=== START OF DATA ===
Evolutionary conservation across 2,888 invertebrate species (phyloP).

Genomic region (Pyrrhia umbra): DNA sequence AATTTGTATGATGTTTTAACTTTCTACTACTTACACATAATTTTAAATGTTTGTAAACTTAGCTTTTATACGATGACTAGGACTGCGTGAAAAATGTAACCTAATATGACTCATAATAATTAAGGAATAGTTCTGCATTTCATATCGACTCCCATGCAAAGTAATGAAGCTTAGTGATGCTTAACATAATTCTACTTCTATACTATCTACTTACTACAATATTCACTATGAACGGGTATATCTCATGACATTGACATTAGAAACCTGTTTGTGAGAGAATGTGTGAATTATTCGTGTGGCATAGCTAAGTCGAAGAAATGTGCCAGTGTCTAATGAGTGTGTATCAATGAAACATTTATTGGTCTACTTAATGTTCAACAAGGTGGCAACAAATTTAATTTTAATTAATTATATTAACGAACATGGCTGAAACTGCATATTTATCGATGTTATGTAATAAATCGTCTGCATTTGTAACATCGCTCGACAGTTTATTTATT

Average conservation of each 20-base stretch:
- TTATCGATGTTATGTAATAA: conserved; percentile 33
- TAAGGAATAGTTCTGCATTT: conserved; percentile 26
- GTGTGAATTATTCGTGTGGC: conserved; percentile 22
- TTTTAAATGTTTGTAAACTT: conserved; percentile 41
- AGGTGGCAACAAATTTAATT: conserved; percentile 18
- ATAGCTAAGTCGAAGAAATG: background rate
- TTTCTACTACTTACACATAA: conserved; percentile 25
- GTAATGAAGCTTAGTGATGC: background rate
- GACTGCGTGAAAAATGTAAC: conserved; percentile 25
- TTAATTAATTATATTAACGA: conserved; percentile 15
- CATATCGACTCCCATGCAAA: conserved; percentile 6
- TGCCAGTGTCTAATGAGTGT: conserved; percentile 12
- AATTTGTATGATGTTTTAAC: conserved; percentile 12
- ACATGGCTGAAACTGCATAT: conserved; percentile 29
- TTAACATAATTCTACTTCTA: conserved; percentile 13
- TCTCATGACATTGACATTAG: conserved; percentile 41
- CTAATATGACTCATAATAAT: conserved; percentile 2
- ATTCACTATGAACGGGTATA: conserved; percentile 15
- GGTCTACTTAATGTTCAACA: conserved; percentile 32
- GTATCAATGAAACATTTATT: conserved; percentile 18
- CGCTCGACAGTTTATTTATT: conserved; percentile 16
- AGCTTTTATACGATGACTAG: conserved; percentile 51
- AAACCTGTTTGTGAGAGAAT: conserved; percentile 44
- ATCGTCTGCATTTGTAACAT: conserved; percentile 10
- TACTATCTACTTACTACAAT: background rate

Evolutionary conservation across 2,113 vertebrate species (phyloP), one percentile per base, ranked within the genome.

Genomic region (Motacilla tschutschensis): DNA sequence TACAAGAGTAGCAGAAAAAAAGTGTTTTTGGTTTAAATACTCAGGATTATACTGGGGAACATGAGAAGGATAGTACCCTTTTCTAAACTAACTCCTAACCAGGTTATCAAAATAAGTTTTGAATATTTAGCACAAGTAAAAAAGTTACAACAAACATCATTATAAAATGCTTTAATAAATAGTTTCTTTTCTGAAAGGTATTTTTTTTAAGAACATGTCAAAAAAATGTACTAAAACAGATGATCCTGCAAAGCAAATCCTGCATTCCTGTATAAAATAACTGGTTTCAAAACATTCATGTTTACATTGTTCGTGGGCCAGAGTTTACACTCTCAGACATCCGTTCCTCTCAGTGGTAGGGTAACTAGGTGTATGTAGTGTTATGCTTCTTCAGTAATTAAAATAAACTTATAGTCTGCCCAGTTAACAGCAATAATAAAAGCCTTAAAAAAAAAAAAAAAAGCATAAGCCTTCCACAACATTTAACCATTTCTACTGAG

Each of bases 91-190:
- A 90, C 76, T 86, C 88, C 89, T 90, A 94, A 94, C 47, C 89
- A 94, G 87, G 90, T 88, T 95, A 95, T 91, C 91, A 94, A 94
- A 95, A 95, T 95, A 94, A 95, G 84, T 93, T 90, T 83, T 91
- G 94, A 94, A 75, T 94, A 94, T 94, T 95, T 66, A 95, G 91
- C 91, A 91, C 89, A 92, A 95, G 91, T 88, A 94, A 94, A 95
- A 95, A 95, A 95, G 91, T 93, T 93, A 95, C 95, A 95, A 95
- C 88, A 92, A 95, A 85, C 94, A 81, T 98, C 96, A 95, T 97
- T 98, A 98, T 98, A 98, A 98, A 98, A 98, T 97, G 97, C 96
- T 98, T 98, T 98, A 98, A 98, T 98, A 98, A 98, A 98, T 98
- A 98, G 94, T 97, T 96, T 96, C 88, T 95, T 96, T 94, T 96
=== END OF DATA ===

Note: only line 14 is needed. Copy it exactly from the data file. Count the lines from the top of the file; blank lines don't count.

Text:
- CATATCGACTCCCATGCAAA: conserved; percentile 6